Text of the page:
Hello and thank you for allowing me the opportunity to assist you.While it is sometimes possible to discharge student loans in bankruptcy, it is, unfortunately, difficult to meet the standard. Student loans can only be discharged if they pose an undue hardship. The 10th Circuit Court of Appeals, which has jurisdiction over Kansas, stated:The phrase "undue hardship" is not defined in the Bankruptcy Code. In Educational Credit Management Corp. v. Polleys (In re Polleys),XXXXXof Appeals for the Tenth Circuit adopted, with some limitations, a test originally established by the Second Circuit in Brunner v. New York State Higher Educ. Servs. Corp. 13 for determining whether repayment of student loans imposes an "undue hardship" within the meaning of § 523(a)(8). Under the "Brunner test," the debtor must prove by a preponderance of the evidence: (1) that the debtor cannot maintain, based on current income and expenses, a "minimal" standard of living for herself and her dependents if forced to repay the loans; (2) that additional circumstances exist indicating that this state of affairs is likely to persist for a significant portion of the repayment period of the student loans; and (3) that the debtor has made good faith efforts to repay the loans.A student loan debt is nondischargeable under § 523(a)(8) if the debtor fails to show any one prong of this test. Azwar v. Tex. Guaranteed Student Loan Corp. (In re Azwar), 326 B.R. 165 (B.A.P. 10th Cir. 2005).So, if you can prove (1), (2) and (3) above, then you can discharge the student loans. Unfortunately, proving (1), (2) and (3) is an extremely difficult burden to meet. In the same case, the 10th Circuit also noted that "undue hardship is something more than inconvenience or doing without luxuries . . . 'the discharge of a student loan should be based upon an inability to earn and not simply a reduced standard of living."In any event, since you may qualify to discharge the student loans, I suggest that you consult with a local bankruptcy attorney who can review your situation in detail and help you file for bankruptcy if it makes sense in your situation.Does that answer your question? Let me know if you need clarification, and please remember to rate me positively so that I receive credit for my efforts.Thank you and good luck!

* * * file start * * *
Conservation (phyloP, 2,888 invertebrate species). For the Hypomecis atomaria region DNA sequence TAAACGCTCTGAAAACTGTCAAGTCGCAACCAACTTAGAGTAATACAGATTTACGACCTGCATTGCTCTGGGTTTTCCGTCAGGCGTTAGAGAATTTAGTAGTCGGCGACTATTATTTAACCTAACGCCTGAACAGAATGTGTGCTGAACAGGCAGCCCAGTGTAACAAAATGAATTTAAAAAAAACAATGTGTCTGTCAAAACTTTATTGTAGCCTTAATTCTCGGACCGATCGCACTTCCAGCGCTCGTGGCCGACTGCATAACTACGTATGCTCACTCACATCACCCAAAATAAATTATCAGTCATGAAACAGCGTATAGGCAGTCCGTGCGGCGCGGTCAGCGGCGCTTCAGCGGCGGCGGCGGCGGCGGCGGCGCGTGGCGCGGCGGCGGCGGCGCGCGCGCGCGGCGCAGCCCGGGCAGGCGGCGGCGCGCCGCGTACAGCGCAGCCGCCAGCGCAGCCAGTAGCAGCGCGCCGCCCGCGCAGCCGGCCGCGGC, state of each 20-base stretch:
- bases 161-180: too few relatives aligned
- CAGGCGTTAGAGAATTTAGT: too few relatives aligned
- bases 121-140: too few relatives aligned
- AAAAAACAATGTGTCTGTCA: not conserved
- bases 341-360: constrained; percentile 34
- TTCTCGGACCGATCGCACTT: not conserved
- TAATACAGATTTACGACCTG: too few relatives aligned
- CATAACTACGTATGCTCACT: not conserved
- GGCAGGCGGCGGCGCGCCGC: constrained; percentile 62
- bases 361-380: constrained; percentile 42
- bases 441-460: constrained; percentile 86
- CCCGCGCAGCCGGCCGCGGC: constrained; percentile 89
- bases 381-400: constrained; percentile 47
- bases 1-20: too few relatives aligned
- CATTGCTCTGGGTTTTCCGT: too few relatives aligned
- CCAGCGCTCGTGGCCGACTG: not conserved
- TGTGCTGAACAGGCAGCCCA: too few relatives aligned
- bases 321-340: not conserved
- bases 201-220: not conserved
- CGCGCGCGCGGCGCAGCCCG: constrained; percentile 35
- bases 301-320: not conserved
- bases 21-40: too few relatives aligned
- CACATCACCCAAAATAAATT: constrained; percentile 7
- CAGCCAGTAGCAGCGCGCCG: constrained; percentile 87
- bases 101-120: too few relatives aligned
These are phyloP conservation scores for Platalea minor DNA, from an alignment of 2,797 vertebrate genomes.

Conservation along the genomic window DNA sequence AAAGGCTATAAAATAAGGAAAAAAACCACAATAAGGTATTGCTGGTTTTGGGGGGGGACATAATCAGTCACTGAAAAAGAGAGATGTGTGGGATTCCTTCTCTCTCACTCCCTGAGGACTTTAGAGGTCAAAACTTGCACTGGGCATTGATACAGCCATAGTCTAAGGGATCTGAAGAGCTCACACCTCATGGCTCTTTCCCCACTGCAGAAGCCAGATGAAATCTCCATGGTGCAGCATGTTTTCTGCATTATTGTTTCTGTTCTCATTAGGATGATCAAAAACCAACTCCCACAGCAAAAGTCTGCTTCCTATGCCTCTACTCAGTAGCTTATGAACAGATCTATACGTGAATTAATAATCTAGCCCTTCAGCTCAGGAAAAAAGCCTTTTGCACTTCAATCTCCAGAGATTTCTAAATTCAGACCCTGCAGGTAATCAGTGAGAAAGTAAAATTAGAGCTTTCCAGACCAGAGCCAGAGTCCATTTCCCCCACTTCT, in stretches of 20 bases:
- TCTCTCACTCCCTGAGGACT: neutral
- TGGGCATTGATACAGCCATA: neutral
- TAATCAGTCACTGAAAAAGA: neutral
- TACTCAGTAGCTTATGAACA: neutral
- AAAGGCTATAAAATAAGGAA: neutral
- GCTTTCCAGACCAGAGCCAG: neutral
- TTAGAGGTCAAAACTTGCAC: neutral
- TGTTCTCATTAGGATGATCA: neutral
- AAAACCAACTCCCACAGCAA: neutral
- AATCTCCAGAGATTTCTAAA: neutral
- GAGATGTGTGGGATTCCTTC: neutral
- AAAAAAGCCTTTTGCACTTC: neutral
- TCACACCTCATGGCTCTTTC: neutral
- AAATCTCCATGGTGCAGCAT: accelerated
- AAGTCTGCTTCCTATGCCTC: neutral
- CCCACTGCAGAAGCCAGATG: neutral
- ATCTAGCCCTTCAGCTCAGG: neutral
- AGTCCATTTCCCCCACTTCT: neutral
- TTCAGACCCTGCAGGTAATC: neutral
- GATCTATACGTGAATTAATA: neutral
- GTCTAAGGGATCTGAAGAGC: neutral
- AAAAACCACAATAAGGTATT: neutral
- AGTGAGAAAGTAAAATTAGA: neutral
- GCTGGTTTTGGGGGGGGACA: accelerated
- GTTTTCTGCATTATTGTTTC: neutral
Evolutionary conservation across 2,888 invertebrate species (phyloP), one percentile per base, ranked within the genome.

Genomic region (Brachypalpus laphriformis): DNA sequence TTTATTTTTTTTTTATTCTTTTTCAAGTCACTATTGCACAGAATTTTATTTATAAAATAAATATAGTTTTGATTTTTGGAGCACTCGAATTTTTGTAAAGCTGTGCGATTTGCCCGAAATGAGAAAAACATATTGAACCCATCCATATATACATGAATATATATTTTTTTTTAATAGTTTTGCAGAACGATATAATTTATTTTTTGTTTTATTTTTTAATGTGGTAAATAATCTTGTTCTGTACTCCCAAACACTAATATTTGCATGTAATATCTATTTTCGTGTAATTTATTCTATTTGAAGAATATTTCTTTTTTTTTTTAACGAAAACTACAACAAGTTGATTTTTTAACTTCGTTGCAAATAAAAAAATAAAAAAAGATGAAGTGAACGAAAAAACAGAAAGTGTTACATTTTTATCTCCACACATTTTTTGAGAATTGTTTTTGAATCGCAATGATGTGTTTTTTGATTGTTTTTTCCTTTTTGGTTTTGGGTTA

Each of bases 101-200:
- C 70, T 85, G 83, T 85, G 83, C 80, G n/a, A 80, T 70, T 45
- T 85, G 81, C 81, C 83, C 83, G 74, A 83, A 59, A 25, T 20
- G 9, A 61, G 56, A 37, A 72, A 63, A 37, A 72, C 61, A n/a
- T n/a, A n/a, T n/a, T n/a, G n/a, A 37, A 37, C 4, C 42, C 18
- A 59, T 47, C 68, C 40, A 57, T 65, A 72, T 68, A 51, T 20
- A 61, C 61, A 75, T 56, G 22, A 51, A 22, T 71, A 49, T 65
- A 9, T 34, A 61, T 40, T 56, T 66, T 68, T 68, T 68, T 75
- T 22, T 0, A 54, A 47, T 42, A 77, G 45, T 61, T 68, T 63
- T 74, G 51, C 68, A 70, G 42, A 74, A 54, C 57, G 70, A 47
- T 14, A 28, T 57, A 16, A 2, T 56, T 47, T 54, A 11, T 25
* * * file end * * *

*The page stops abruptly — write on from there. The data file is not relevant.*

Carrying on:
DISCLAIMER: Answers from Experts on JustAnswer are not substitutes for the advice of an attorney. JustAnswer is a public forum and questions and responses are not private or confidential or protected by the attorney-client privilege. The Expert above is not your attorney, and the response above is not legal advice. You should not read this response to propose specific action or address specific circumstances, but only to give you a sense of general principles of law that might affect the situation you describe. Application of these general principles to particular circumstances must be done by a lawyer who has spoken with you in confidence, learned all relevant information, and explored various options. Before acting on these general principles, you should hire a lawyer licensed to practice law in the jurisdiction to which your question pertains.
The responses above are from individual Experts, not JustAnswer. The site and services are provided “as is”. To view the verified credential of an Expert, click on the “Verified” symbol in the Expert’s profile. This site is not for emergency questions which should be directed immediately by telephone or in-person to qualified professionals. Please carefully read the Terms of Service (last updated February 8, 2012).